I can't get enough of these Ninteenth Century Bike posters...
My Thursday started bad. A young man who has been trying to communicate with me for several weeks is slipping further away. His ideas and thoughts are now so abstract he has almost lost the grounding to negotiate through daily life. He wants to take me to the future but I’m no longer willing to go. I decided to be honest and tell him the conversation is going nowhere. He tells me, I am choosing to settle for less, and that I am obviously willing to accept the state of the world as it is because choosing otherwise might prove too challenging for me. He was starting to make sense and then he walked away from me, pissed off and disappointed.
I bluff my way through the rest of the day, trying to spend as much of it as possible outside, aimlessly walking around the downtown core. I walk past the addicts, taking their daily walk and smoke break around the block and the toothless homeless woman, who asks me for a $1 everyday. Today she is sitting spread legged on the sidewalk, her soiled underwear visible for all to see. Then, I get a disappointingly bland burrito. Should have gone to my usual Taqueria. I check a couple of book shops to see how many zines are left on the shelves. There are one or two stubborn zines, hanging out, refusing to be purchased. I wonder if I even care about the content anymore. It feels peculiar to have thoughts, ideas and stories, on display when I’m, not currently in the mindset I was upon creation.
My shift ends and I’ve procrastinated just enough paper work to feel a tinge of guilt about leaving but I look at my bicycle and it begs me to leave the office. I decide to take it easy and not to push my limits, but the air feels good on my pasty white legs and I’m soon huffing, puffing and sweating my way through traffic.
Back home, I rest in the cool basement to the tunes of Tommy Guerrero’s Jet Black Crayon. I drift off to the words of Pete Simonelli’s spoken word on one particular track. I listen to the same song ‘My Fair Romans’ over and over again. Why haven’t I heard of him before?
After a couple of hours, it is time to leave again. I stuff my backpack full of zines and hop back on my bike to try and sell them at the art show.
The art show is in a pompous clothing store. I set up the zines and Dennis Dread’s posters amongst a thicket of clothing racks and rapidly sip the free beer. The art is scattered throughout a thicket of mass-produced trendy clothes. I tempted to help myself to some jeans. As I weigh up the ethics of stealing from a store cool enough to allow us to host a fundraiser, I get side-tracked by watching people check out the zines. Most of them look vacantly through the pages. Some of them take more time and pause on the pages with illustrations and photographs. Does anyone read anymore? Is it too text heavy? Many, throw it back down on the table. Disinterested, they are here for the free beer or to finger through the discount jeans. I begin to wonder if I have any secret allies amongst the crowd. People like myself that see through the farce and filth. People who’d rather share a sunset in the wild than cruise the First Thursday art walk… Now I sound as bad as my young friend this morning. Oh, here’s one. It’s Jeff. Have a beer mate. We’re not indulging, we’re subverting. Sure.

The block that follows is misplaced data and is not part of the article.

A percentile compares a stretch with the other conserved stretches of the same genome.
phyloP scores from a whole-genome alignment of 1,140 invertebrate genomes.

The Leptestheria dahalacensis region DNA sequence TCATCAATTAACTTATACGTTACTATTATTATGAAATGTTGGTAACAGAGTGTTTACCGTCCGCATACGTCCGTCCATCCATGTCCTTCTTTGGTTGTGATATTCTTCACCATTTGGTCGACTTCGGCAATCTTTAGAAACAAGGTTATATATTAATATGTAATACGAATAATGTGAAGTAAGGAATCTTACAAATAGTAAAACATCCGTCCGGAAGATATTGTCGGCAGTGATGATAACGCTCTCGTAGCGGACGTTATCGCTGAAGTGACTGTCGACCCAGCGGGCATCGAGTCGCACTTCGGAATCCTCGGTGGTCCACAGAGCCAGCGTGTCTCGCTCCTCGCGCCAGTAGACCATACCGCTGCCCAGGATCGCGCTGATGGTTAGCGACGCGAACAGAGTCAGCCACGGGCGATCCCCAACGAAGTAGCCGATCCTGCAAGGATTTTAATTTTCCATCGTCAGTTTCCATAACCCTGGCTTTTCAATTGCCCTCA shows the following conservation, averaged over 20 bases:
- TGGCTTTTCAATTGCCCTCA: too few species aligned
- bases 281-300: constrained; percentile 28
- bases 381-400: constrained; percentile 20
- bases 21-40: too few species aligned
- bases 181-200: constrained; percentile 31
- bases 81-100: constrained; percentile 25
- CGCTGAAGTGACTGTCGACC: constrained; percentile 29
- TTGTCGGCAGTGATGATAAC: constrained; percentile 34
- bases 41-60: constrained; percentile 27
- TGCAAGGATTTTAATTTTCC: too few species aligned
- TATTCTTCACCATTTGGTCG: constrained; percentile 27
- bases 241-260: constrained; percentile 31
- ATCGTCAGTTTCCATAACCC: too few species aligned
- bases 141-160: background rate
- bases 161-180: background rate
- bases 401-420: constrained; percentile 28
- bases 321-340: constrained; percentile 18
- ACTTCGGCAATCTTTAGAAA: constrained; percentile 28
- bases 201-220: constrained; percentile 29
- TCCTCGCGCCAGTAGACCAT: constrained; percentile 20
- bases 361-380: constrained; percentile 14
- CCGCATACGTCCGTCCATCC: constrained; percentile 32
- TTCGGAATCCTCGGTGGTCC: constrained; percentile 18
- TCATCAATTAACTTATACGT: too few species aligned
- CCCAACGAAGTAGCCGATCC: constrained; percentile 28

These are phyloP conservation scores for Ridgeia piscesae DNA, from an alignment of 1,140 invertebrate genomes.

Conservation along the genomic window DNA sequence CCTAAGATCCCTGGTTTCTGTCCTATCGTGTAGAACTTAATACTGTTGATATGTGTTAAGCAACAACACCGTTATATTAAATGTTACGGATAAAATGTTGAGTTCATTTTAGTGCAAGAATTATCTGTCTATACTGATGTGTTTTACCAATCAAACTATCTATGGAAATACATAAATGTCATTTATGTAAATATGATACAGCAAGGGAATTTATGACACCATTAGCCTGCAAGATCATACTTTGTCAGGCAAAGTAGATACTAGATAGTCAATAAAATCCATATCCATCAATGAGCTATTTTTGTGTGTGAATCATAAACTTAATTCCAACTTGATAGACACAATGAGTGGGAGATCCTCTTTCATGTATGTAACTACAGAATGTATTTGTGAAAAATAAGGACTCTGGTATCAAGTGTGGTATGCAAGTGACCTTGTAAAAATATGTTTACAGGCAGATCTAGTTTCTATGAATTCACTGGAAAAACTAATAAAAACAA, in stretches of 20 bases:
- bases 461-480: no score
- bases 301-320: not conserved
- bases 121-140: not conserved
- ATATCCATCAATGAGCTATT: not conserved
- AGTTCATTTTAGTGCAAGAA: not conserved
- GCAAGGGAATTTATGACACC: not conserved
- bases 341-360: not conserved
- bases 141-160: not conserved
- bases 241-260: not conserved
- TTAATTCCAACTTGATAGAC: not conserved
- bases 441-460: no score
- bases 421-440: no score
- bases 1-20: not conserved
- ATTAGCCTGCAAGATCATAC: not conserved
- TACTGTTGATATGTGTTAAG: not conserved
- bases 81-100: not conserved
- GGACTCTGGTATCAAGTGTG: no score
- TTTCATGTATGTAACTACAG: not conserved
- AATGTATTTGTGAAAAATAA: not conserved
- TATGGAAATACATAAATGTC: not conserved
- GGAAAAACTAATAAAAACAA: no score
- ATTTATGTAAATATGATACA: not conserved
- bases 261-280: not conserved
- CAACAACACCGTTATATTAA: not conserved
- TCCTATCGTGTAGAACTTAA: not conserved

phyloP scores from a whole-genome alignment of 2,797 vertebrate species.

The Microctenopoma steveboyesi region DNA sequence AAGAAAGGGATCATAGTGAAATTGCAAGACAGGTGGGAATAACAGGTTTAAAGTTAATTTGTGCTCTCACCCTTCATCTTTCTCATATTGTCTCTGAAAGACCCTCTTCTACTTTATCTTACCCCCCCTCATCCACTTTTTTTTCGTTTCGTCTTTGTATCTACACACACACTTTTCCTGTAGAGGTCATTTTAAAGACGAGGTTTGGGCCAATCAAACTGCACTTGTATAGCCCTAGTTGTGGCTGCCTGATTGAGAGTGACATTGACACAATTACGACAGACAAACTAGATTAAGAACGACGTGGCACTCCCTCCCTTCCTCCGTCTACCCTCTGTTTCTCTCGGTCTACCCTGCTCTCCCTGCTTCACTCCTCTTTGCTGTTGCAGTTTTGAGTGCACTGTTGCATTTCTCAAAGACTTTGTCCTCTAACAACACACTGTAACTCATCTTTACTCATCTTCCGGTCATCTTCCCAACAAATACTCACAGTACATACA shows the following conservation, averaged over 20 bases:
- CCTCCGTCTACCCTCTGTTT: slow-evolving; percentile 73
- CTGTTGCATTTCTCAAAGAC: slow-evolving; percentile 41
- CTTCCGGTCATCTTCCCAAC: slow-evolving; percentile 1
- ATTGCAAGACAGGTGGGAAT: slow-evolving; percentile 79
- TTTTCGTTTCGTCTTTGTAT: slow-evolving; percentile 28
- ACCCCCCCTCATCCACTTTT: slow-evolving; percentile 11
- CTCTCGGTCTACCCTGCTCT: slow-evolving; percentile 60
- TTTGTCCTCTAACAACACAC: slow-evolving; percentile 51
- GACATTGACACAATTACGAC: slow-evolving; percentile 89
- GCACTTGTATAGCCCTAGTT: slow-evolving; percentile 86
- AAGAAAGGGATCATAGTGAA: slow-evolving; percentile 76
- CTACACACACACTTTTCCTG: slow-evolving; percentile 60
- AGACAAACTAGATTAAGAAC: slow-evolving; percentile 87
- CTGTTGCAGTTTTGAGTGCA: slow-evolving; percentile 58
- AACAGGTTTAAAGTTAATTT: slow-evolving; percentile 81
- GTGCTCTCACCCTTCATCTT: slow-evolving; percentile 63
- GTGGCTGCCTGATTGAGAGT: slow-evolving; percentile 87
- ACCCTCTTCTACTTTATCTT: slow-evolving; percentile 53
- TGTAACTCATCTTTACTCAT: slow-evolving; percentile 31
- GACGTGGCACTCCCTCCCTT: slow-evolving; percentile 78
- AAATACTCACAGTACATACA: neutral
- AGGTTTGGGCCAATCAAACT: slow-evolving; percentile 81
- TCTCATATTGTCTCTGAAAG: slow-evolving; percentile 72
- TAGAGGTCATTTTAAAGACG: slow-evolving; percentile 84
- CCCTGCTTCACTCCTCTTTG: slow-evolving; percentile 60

Every once in awhile more secret allies reveal themselves. They are undercover like us. ‘Hey this looks interesting. Can I buy a copy?’ Yes, but let’s run through the streets screaming like wild banshees first.
The scene gets busier as the night settles in. My zine arrangement gets more and more cluttered. Wine and beer spilling onto them. Fuck this. It is getting claustrophobic. My friends have wisely vacated and I’m still standing there, now drunk, amongst over priced t-shirts. I neck the rest of my beer and stuff the remaining zines in my backpack. It is lighter now. That’s good, I suppose. I unlock my bike and take off into the warm night.
My knees and back feel lubricated by the free beer. I feel like I can ride forever. I pick up my pace and race through the crowded streets. Simonelli’s voice guides me through the city. “The ancients spoke of removing guilt for the sake of future societies.”
Short skirts and dress shirts. Lots of beautiful affluent young people on what was, not long ago, Portland’s skid row, eating good food, drinking fine wine, making the scene and taking in the palatable art on this eve of the Fourth Of July. I continue to ride through the masses. Is this my community? Is this where/when I’m supposed to feel patriotic? The crowds gradually thinning as I leave downtown. My SAD quells.
The occasional firework explodes prematurely overhead. America. Should I ask for a say yet?
Sweating now. I’m pleasantly surprised at how much energy I have. Pushing the bike faster and faster through the leafy Southeast Portland neighborhoods that I currently call home. I don’t want to stop. The internal dialogue is being snuffled under the whir of the summer night air, chain, crank and cogs. And Breathing. “I want to ride my bike forever” An over-priced t-shirt somewhere.